Is SiriusXM Stock a Buy as It Gasps for Air?

American satellite radio leader Sirius XM (NASDAQ:SIRI) had put together a pretty solid five years of growth. Up until the novel coronavirus pandemic hit, that is. Starting in February, SIRI stock went off a cliff, with shares losing 40% of their value in just four weeks. Since hitting a four-year low of $4.44 in late March, SIRI has begun to claw its way back — but it’s been a rocky road. Now trading at $5.87, it remains well under its 2020 high close of $7.34, which makes the stock an interesting proposition for those willing to take on some risk.

The Suffering in SIRI Stock Could Be Worthwhile Opportunity

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This C-rated stock has real potential to at least regain the levels it traded at in February. With that alone representing 25% upside, it’s worth looking at what the future looks like for SiriusXM. But again, before we go further, keep in mind that the prospects here are more risky than those with the A-rated stocks I usually focus on.

The Impact of the Pandemic on SiriusXM’s Business

On April 28, with SIRI stock at $5.76, Sirius XM released its first-quarter earnings.

The company performed better than had been expected, noting: “The COVID-19 pandemic did not have a material effect on our revenue and expenses during the quarter ended March 31, 2020.”

Revenue was up 12% year over year to $1.95 billion. Profit of $293 million and earnings of 7 cents per share were also up significantly from last year’s $162 million and 3 cents per share. Furthermore, “SiriusXM added approximately 69,000 net new self-pay subscribers in the first quarter,” while the company’s Pandora streaming music service added 51,000 new self-pay subscribers. The company repurchased $243 million in shares during the quarter, and paid out dividends of $59 million.

SiriusXM stock popped the next day, but quickly began a three-week slide. The problem is those positive numbers weren’t the full story. The pandemic was having an impact, and the company was concerned about how bad that could get going forward.

Among the warning signs, despite the 69,000 new SiriusXM subscribers, the satellite radio service actually lost a total of 143,000 subscribers for the quarter. The company withdrew its 2020 guidance, with some rather ominous statements about what might happen in the second quarter: “Auto sales, advertising and customer responses to marketing campaigns all fell swiftly in the second half of March.”

An Extended Recession Is Bad News for SiriusXM

SiriusXM faces several big challenges going forward, and both would be made worse if the current recession deepens.

SIRI stock is a consumer discretionary stock. It can rise and fall based largely on consumer demand. Over the past five years, that has been a big plus for SiriusXM investors. Prior to the start of the coronavirus crisis at the end of February, the stock had grown in value by 94% over the past five years. Consumers increasingly opted for a satellite radio subscription, especially in their vehicle.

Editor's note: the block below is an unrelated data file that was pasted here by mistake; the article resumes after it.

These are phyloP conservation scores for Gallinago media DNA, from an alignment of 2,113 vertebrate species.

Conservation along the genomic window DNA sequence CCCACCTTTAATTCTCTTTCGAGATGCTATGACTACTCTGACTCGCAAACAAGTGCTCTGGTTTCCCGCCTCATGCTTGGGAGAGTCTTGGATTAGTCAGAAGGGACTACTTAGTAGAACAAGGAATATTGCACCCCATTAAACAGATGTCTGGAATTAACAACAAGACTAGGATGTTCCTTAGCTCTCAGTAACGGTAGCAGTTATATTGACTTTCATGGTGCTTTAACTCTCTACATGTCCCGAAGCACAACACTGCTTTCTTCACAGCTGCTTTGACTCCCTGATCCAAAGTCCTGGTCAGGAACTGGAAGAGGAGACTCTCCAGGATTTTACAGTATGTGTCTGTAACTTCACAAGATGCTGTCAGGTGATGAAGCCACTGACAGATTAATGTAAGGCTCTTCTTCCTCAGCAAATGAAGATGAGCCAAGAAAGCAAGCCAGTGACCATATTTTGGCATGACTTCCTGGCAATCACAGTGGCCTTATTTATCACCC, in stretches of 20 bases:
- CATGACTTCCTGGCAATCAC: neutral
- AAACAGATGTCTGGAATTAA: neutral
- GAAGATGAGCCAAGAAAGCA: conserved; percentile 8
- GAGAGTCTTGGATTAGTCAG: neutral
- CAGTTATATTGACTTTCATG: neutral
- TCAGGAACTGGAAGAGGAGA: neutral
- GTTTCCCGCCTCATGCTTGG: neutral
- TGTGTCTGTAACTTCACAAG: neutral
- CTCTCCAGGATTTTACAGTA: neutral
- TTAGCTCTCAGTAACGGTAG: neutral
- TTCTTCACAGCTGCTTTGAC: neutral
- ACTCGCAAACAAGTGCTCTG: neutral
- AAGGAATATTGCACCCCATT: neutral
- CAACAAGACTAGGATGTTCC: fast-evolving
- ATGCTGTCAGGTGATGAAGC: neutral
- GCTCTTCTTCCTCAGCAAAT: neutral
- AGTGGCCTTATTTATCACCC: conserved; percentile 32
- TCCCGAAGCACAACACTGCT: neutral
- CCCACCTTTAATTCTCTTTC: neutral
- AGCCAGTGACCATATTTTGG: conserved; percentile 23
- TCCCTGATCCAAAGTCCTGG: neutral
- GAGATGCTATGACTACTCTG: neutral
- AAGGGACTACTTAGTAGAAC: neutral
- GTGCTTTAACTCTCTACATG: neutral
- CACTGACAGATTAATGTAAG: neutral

A deep and lengthy recession will result in fewer new subscribers, and more existing customers cancelling their subscription. Satellite radio is a luxury, a discretionary expense. We saw the first signs of that with the net loss of 143,000 Sirius XM subscribers in the first quarter.

The second problem is new car sales. SiriusXM gets a big adoption boost by partnering with auto companies to provide a free trial to its service in new cars. Many of those new car buyers get hooked and end up paying for a subscription. But car companies are in trouble. Ford (NYSE:F) has seen its stock plummet and its debt downgraded to junk status.

If jittery consumers stop buying cars, SiriusXM loses a key entry point for signing up new subscribers.

Bottom Line on SIRI Stock

All of this sounds a bit negative, but I think we are looking at worst case scenarios. Remember, this is a profitable company, and one that has built a successful business model. Without a doubt, it is going to feel some pain — and I think you can see that reflected in the reluctance of SIRI stock to charge back to pre-pandemic levels. But in the long term, the current low price represents a buying opportunity. 

SiriusXM has been through a punishing recession before, and the company has this message for worried investors: “Just as it was a little over a decade ago during the global financial crisis, SiriusXM’s subscriber-based business model is resilient. We do not know what the shape of a recovery from this current crisis will look like, however, we are confident that our business will continue to generate substantial positive free cash flow.”

With all of that said, there’s room for optimism, albeit extreme caution is undoubtedly warranted as this is not an A-rated stock.

Louis Navellier had an unconventional start, as a grad student who accidentally built a market-beating stock system — with returns rivaling even Warren Buffett. In his latest feat, Louis discovered the “Master Key” to profiting from the biggest tech revolution of this (or any) generation. Louis Navellier may hold some of the aforementioned securities in one or more of his newsletters.

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